Professor Hamburger writes:
More seriously, it raises questions about whether we live under a government of laws. Congress can pass statutes that apply to some businesses and not others, but once a law has passed — and therefore is binding — how can the executive branch relieve some Americans of their obligation to obey it?
The dangers of inequity are obvious. Will only corporations and unions get waivers, or can individuals also get them? For example, if a family physician feels financial pressure under the health-care law to fire one of his employees, will he get a waiver to avoid adding to unemployment?
Indeed, can even a small corporation get a waiver? Small businesses provide most new jobs, but the answer is obvious: Waivers are mostly, if not entirely, for politically significant businesses and unions that get the special attention of HHS or the White House. The rest of us must obey the laws.
The dangers of inequity are real because of the discretion inherent in the waivers themselves. Employers and unions can apply for the waiver (which in and of itself is an expensive proposition) and the Obama Administration through the department of Health and Human Services can then determine whether the waiver should be granted. Jonathan Adler questions whether, as Prof. Hamburger asserts, the waivers themselves are unconstitutional?
An argument that any executive waiver authority is unconstitutional is a hard sell, particularly given the extent to which Congress may delegate legislative-like authority. But the concerns that motivate such arguments, particularly that such power is prone to abuse and can undermine the rule of law, are serious. What to do? I think such concerns can be addressed through the creation of administrative procedures designed to ensure greater transparency, consistency, and accountability.Adler brings up the best argument regarding the waivers themselves. What is unclear is what are the criteria for the granting or denying a waiver? As Adler pointed out, waivers are not uncommon in the executive branch, but what those waiver provisions include, for example with the Federal Communications Commission, is a lengthy procedure, including notice and comment periods. Such provisions, Adler contends, allow for a clearer judicial review if that becomes necessary. Such features are absent in the health care waiver process.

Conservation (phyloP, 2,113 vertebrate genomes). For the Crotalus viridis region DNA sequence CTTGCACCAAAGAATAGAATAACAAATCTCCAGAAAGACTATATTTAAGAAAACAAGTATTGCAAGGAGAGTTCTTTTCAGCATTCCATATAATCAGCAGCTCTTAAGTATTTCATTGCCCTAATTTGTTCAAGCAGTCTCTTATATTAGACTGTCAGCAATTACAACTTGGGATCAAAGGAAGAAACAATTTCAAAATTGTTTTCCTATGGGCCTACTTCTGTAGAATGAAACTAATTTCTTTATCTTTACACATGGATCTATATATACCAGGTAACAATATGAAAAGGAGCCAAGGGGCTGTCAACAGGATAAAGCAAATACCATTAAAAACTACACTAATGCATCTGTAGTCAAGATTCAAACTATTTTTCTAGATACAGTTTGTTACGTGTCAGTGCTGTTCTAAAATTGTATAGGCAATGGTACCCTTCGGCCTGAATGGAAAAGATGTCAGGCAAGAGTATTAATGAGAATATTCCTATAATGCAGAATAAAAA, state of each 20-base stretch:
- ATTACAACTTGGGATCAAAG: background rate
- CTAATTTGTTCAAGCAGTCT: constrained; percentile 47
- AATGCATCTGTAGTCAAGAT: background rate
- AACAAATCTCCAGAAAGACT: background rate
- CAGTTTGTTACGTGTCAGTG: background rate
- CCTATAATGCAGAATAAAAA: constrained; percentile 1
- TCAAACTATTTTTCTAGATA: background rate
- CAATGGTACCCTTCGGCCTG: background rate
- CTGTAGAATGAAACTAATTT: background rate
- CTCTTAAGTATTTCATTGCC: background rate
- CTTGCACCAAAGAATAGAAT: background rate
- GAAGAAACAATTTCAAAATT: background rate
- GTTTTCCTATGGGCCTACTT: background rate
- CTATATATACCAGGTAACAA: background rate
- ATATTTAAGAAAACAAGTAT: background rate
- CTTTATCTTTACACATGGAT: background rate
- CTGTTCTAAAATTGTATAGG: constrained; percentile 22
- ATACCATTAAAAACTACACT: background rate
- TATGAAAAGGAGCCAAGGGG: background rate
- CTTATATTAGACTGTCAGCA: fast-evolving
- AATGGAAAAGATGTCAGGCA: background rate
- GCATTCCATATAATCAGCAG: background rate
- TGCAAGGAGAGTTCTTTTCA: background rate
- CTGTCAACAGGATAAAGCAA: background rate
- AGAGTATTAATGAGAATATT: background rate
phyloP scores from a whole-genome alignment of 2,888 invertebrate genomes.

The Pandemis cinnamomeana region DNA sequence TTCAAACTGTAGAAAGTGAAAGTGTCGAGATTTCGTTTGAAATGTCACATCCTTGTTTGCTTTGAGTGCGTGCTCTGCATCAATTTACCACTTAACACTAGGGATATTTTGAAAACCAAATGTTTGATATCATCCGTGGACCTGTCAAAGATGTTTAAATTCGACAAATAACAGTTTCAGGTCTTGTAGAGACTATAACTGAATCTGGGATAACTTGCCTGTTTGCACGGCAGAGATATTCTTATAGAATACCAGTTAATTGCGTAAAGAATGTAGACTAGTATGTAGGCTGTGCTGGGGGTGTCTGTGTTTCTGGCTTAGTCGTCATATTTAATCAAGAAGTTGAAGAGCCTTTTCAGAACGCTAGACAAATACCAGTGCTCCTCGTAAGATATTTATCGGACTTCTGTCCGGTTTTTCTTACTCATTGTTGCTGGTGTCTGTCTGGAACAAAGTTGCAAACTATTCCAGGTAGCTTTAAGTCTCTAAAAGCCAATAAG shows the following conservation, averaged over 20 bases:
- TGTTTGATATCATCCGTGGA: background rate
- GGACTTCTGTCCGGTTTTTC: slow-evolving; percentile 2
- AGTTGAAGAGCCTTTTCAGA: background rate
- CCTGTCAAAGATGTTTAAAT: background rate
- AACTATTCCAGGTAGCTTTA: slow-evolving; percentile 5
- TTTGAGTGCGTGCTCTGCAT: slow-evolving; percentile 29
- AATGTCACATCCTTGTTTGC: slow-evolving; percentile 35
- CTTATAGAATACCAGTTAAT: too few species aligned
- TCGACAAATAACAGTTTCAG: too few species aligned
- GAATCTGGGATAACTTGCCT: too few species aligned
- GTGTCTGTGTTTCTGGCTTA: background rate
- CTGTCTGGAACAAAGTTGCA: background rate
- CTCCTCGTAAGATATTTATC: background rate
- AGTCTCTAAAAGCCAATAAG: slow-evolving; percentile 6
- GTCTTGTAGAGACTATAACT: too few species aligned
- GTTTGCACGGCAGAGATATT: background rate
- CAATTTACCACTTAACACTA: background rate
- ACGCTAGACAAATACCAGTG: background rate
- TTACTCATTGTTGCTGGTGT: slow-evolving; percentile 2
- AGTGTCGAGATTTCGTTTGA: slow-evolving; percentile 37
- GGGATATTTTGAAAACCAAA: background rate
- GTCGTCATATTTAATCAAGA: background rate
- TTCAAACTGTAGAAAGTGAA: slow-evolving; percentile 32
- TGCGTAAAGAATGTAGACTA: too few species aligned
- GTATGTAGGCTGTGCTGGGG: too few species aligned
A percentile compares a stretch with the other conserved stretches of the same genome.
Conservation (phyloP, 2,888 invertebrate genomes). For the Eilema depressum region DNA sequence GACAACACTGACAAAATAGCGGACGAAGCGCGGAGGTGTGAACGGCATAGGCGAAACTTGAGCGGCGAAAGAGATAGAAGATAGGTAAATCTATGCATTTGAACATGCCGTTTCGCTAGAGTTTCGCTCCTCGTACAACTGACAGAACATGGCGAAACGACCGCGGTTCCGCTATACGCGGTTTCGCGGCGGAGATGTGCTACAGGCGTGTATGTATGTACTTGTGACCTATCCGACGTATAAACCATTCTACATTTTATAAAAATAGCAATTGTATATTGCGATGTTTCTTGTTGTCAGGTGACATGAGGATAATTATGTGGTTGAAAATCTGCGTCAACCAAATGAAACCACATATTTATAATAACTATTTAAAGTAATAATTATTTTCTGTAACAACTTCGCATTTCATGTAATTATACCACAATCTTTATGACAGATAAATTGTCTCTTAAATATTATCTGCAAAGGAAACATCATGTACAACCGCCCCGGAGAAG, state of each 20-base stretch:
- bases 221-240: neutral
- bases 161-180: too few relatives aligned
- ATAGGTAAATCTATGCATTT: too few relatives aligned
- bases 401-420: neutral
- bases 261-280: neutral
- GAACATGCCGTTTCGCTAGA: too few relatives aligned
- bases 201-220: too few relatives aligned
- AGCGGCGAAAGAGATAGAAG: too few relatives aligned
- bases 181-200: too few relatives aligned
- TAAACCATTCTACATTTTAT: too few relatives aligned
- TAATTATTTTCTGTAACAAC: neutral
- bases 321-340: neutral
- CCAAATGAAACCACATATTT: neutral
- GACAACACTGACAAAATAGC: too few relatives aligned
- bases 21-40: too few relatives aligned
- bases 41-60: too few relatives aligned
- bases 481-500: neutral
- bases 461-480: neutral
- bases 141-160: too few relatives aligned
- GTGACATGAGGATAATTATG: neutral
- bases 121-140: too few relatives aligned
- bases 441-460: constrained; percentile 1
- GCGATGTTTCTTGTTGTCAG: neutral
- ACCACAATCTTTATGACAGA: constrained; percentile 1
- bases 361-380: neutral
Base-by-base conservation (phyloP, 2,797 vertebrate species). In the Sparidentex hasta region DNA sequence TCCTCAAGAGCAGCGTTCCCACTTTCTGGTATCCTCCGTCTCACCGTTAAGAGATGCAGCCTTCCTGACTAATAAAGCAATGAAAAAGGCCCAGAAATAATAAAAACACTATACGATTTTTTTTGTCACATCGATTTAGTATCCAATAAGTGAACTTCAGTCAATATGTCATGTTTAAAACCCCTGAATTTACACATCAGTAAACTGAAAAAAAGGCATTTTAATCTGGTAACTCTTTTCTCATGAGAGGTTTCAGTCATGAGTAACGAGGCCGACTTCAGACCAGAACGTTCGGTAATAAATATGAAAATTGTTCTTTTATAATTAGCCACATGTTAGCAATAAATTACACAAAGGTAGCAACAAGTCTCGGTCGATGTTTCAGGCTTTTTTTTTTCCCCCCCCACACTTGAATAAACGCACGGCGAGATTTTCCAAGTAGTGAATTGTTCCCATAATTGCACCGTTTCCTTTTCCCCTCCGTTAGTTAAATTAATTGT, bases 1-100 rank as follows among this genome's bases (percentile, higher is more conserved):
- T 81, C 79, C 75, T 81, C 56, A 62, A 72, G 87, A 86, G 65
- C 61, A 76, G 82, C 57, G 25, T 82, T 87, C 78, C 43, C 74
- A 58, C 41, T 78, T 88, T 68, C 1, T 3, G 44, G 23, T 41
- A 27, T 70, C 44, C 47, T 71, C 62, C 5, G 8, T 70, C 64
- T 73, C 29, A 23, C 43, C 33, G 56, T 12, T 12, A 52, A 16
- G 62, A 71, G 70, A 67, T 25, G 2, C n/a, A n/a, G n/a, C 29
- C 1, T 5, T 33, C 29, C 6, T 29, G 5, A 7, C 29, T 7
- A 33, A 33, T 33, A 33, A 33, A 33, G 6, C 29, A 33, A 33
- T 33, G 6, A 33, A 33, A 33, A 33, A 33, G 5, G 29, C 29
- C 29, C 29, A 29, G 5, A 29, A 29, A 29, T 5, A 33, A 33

But returning to Betsy Newmark, there is a practical question,
There definitely seems to be something fishy about members of the executive branch to have the power to pick and choose whom a given law should apply to. Take the question away from Obamacare and imagine that it was some other law such as the Civil Rights Act and businesses argued that they could not afford to implement the law. Can you imagine the uproar if any presidential administration tried to pick out which organizations would get waivers from the law? Or pick any law that imposes some sort of burden on organizations - collecting payroll taxes, paying the minimum wage, or following environmental regulations?
The greater problem with the healthcare waiver provisions is the lack of foresight exhibited by Congress. They clearly recognized that there maybe problems, hence the waiver provision themselves. Congress also stretched compliance out a fair distance, which seems admirable, but the confluence of the two means that a great many companies and unions, are failing to take an adequate effort at compliance rather than simply going for the waiver. This is not an unreasonable position to take for the party seeking the waiver. Getting the waiver now means they don't have to expend the efforts to comply first and then seek the waiver on the expedited basis. So the economic rationale makes sense.
Congress is generally very bad at legislating for the future and makes serious mistakes when trying to legislate future behavior, particularly economic behavior. So given their very poor track record, being a bit more deliberative would have gone a long way to preventing the problems we see today.
What doesn't make sense is that Congress allowed the waivers so far in advance (three and four years) before compliance was mandated. What also seems odd is the criteria that Congress laid out to be considered for a waiver were particularly fuzzy. Impact on unemployment seems particularly bad. A businessman just needs to argue that changing the healthcare plan will lead to unemployment? Given that there are so many factors lead to unemployment it seems difficult to understand.
Still, it is a good question to ask, is it proper for Congress to delegate the waiver activity? Yes, I believe it is. Do I think it is unconstitutional to operate that waiver program without well-defined criteria issued by Congress? Yes, because Congress is abdicating its responsibility?
To ask the question differently? Would a Democratic Congress have delegated the waiver authority under ObamaCare to a Republican Presidency?